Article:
Saturday 21st of May 2022

hypocrite and disingenuous scomo...


The Prime Minister has defended a government senator's move to investigate the ABC's complaints handling process, saying no government agency is above scrutiny.

Key points:
  • Prime Minister Scott Morrison says an inquiry into the ABC's complaints system is part of regular government business
  • The ABC's chair, Ita Buttrose, has called the inquiry an attempt to undermine the broadcaster's independence
  • Ms Buttrose says relations are "strained" and senators should be contacting her if they have concerns

Senator Andrew Bragg, who heads the government-dominated Senate communications committee, last week announced an inquiry into how the ABC and SBS respond to complaints.

In a statement, the ABC's chair Ita Buttrose said the inquiry was a "blatant" attempt to undermine the ABC's independence, especially because an independent external inquiry into the issue was already underway.

Ms Buttrose told ABC Radio National the government's inquiry was an attempt to "intimidate" and "mute" the national broadcaster.

"What we have here really is a partisan political exercise under the guise of using its Senate legislation committee for government senators to undermine the ABC's independence, there's no other way I can take this," Ms Buttrose said.

"We're already conducting an inquiry."


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Studying the weasel words of Scott Morrison, one can see that he is biased against the ABC... Ita Buttrose is correct. This Yet Again One More New inquiry into the ABC is a political exercise to muzzle the ABC which is already suffering from MASSIVE budget cuts from the COALition government. Scomo is a soiled nappies marketing expert... A hypocrite and a liar. THE SENATE SHOULD REJECT THIS WITCH-HUNT. Australians should boot him out at the next elections...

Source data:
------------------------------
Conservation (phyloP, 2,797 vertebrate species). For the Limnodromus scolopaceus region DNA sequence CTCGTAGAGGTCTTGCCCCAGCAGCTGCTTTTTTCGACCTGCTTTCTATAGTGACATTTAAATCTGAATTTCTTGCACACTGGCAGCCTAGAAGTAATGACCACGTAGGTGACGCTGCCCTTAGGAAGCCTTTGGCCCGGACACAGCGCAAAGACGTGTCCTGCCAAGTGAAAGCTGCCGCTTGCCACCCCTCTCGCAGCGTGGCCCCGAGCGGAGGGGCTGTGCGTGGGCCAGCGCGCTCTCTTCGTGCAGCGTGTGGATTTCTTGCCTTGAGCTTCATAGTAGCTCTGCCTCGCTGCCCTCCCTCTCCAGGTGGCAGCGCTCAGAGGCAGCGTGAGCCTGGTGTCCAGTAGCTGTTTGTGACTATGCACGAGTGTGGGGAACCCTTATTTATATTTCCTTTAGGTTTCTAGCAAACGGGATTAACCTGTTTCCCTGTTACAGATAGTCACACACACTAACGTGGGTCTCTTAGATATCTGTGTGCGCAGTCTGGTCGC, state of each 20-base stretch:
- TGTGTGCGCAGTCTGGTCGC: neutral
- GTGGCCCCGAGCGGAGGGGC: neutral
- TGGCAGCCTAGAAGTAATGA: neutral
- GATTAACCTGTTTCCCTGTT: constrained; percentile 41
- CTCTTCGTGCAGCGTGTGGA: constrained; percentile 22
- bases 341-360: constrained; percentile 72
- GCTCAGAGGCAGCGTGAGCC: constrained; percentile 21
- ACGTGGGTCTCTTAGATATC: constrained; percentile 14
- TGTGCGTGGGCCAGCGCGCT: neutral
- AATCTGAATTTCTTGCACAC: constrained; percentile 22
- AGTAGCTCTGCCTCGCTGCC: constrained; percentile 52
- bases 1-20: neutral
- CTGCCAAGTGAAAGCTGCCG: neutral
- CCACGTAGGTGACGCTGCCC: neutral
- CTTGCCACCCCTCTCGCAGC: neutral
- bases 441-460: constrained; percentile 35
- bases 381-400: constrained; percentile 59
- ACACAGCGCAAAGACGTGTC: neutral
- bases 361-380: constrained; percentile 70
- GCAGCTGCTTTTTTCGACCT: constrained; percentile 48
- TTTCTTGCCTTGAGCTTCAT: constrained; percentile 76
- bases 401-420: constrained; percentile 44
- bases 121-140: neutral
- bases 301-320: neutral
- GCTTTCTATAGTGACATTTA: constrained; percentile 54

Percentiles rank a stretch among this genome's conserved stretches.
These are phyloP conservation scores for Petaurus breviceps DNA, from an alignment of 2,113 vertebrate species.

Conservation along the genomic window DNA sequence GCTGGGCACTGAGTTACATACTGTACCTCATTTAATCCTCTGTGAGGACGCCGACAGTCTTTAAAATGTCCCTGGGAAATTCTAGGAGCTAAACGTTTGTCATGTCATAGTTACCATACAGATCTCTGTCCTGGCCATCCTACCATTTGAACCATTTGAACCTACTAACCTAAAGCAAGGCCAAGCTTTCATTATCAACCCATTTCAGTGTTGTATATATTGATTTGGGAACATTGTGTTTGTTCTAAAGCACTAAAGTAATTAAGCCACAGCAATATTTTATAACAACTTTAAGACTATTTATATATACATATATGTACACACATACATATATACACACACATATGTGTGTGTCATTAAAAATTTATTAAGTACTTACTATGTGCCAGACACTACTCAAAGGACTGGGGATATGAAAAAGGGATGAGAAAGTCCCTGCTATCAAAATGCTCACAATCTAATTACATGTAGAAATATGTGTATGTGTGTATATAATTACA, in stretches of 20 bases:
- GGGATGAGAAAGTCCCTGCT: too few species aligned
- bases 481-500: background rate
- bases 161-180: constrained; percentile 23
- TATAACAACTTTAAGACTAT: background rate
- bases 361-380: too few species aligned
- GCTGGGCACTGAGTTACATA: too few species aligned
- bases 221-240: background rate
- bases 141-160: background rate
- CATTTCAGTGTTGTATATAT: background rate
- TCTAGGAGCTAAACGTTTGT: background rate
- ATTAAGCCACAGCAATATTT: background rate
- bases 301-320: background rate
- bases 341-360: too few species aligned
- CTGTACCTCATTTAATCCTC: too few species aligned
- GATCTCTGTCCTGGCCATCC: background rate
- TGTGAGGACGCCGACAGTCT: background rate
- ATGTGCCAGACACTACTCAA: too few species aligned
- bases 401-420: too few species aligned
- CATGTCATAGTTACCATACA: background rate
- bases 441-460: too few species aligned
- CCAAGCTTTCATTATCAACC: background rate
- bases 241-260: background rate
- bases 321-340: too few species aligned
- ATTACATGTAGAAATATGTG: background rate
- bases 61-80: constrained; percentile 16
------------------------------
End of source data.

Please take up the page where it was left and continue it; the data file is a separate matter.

See also:


you need your ABC...


the mirror never lies...


FREE JULIAN ASSANGE NOW... helping keep Julian Assange in prison is the worst of hypocrisy by Scomo, who is a liar and a fat deceiver. Scomo should be ashamed of himself, but he won't...

captain's pick...

Ita Buttrose was Scott Morrison’s “captain’s pick” for chair of the ABC.

When he appointed her in 2019, he said “Australians trust Ita, I trust Ita and that’s why I have asked her to take on this role.”

If he was right that “Australians trust Ita”, she has shown why, in pushing back in the most unequivocal terms against a Senate inquiry into the ABC’s complaints procedure. With a long, diverse and demanding media career behind her, Buttrose is her own woman.